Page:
The nonprofit organization Internet Society is warning that the Trump administration's attempt to tamper with a law protecting web companies poses risks to the security and stability of the internet.
The group is specifically asking the FCC to avoid issuing rules that could link Section 230 of the Communications Decency Act to the companies' content moderation policies. Section 230 currently protects web companies from liability for users' activity.
“The Commission is not the appropriate venue for conversations regarding potential amendments to Section 230,” the Internet Society writes.
The organization adds that the FCC “should be careful not to harm the critical properties that have enabled the Internet we so heavily rely on, especially in the wake of the COVID-19 pandemic.”
Earlier this year, President Trump issued an executive order aimed at revising Section 230. He did so after Twitter alerted users to dubious claims in two of his tweets.
Trump's order directed the Commerce Department to seek FCC regulations that could limit tech companies' immunity when they restrict or remove material without providing a "reasoned explanation.”
The National Telecommunications and Information Administration recently brought that petition, and the FCC is currently accepting comments on it.
The Internet Society, which was founded in 1992 to develop web standards and promote an open internet, says any revisions to Section 230 wouldn't just affect social media platforms, but also “backbone” companies such as domain-name registries and cloud services.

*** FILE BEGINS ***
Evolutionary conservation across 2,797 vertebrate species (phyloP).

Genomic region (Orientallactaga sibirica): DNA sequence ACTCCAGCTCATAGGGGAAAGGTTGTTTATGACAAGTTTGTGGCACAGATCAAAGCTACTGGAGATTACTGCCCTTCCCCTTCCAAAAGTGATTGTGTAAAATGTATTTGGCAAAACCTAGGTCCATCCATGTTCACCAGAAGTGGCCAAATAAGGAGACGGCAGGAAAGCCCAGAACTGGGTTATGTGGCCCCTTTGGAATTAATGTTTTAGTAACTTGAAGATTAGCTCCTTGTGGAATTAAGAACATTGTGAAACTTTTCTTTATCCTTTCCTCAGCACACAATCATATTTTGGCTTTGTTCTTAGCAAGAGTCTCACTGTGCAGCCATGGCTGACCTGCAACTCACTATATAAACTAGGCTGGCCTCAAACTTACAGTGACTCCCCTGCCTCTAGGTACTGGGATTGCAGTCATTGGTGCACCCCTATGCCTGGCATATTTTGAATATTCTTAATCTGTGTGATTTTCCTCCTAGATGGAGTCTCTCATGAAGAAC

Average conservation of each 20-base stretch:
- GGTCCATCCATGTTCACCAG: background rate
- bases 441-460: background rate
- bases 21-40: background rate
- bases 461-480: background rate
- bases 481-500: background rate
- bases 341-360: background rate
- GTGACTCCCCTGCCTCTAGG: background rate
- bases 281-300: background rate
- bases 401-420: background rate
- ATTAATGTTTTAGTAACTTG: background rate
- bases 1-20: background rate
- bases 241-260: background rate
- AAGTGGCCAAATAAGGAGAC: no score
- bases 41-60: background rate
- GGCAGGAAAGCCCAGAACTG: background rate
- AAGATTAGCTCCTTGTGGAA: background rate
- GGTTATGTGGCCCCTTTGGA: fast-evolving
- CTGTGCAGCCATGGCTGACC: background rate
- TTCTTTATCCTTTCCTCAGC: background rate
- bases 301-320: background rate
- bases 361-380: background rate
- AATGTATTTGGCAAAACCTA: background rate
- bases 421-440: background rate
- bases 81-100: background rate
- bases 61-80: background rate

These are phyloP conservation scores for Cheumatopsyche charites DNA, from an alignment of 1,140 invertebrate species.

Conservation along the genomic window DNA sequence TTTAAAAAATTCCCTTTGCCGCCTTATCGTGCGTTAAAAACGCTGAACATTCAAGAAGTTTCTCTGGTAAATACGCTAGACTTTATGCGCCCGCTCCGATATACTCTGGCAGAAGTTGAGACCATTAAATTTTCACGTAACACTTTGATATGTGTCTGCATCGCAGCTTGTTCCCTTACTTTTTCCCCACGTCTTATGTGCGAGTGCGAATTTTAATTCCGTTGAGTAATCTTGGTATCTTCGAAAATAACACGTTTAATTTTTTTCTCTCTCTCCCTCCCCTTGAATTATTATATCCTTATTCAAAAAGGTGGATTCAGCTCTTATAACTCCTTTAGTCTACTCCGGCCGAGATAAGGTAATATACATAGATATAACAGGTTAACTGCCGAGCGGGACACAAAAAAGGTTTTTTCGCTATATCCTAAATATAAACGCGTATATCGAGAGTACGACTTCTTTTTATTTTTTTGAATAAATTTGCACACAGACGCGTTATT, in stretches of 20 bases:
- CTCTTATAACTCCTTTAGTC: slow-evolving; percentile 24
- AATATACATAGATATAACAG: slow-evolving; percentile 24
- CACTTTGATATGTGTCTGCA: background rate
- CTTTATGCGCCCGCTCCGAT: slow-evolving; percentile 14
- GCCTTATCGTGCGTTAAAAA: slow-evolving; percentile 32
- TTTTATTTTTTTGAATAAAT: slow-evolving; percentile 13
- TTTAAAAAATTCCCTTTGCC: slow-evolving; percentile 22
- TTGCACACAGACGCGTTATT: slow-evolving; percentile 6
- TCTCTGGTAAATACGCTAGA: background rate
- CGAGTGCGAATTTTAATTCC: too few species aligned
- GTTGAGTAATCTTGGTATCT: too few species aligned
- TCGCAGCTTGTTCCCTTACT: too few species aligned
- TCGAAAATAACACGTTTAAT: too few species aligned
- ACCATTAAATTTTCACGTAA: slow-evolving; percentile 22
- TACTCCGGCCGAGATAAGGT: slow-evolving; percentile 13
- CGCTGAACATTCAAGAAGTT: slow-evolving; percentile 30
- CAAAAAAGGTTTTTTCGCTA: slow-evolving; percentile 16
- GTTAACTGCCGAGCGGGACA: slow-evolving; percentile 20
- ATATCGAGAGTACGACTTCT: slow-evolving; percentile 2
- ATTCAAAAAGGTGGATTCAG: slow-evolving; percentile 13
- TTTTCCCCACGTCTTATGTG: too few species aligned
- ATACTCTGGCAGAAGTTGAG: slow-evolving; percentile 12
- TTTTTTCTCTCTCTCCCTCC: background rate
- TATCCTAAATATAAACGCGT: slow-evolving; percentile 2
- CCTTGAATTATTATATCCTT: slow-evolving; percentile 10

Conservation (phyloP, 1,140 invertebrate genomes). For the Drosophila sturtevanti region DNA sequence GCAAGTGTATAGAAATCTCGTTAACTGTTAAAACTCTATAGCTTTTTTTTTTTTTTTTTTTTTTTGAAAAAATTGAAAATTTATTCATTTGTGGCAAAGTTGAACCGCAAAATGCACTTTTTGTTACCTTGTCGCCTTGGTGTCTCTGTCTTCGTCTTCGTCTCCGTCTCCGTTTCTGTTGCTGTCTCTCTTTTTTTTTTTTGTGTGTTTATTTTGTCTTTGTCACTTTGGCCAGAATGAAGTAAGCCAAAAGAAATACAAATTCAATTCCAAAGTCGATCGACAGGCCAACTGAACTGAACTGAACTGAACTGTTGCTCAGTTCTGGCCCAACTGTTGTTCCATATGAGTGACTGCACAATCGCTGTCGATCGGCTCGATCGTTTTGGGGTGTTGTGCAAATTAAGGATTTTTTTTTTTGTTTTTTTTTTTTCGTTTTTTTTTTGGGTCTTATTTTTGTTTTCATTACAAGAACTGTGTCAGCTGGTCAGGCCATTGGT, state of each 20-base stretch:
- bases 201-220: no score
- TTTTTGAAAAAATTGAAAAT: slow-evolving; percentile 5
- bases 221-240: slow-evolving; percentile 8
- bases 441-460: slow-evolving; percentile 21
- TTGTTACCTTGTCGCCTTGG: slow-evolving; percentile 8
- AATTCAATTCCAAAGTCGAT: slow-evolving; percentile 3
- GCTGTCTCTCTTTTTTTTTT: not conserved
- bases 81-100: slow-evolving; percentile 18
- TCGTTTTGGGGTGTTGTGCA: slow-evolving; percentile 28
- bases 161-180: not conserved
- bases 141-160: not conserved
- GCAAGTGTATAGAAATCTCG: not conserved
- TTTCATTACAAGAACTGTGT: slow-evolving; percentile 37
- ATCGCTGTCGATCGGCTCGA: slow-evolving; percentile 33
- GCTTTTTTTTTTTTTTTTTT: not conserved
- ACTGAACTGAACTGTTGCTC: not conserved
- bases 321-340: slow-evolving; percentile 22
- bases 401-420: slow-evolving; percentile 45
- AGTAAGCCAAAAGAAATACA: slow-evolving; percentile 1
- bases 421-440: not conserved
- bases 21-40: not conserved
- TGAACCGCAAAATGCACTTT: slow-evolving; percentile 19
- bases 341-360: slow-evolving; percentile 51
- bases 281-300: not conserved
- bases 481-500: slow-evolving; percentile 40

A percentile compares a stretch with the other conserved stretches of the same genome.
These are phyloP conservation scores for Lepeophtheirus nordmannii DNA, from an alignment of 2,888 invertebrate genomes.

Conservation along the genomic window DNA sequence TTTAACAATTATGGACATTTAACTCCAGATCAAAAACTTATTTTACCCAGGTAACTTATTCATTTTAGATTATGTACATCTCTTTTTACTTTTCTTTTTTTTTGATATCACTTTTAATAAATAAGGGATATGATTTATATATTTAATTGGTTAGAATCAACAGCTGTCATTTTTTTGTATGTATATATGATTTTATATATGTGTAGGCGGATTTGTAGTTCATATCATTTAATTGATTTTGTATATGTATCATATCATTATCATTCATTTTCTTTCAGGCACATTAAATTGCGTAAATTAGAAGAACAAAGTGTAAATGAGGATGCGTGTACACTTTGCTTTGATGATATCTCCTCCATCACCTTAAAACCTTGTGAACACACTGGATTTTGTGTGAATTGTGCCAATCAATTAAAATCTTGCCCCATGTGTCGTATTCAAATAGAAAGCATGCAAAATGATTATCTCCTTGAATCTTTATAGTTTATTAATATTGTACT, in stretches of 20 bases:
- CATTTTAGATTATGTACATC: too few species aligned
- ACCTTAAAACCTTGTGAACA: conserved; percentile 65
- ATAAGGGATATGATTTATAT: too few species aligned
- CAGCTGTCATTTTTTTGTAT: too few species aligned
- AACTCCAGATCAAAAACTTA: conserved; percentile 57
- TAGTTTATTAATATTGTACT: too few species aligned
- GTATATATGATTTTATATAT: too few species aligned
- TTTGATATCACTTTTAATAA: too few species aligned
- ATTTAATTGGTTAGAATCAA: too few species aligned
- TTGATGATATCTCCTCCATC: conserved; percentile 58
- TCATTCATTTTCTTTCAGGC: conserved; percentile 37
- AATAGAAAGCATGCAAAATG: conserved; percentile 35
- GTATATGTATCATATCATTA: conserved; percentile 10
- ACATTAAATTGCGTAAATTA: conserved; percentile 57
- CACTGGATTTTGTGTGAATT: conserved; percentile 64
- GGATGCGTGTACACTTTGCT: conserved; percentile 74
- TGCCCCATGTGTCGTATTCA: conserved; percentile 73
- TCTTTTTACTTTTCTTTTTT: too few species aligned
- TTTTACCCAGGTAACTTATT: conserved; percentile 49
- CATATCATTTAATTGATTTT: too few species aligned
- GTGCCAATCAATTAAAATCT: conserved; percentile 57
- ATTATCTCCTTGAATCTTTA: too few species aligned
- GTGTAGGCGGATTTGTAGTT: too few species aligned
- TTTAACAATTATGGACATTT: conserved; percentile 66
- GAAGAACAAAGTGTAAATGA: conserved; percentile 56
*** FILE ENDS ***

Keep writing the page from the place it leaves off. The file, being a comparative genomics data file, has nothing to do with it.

The group writes that proposed changes to Section 230 “will hold infrastructure providers liable for the data that passes over their networks.”
That shift would require those backbone companies to “implement technical measures to check and remove content, risking at minimum: user security, the stability of the network as a whole, and the reliability of all users’ access to the Internet,” the group writes.
“The kind of rushed, politicized moves undertaken by the White House and NTIA in relation to intermediary liability are both misplaced and dangerous,” the organization adds. “If the Commission attempted to amend Section 230 itself, it would risk inadvertently altering the legal framework that infrastructure intermediaries rely on in a way that could fundamentally fracture the nature of the global Internet and damage its foundation.”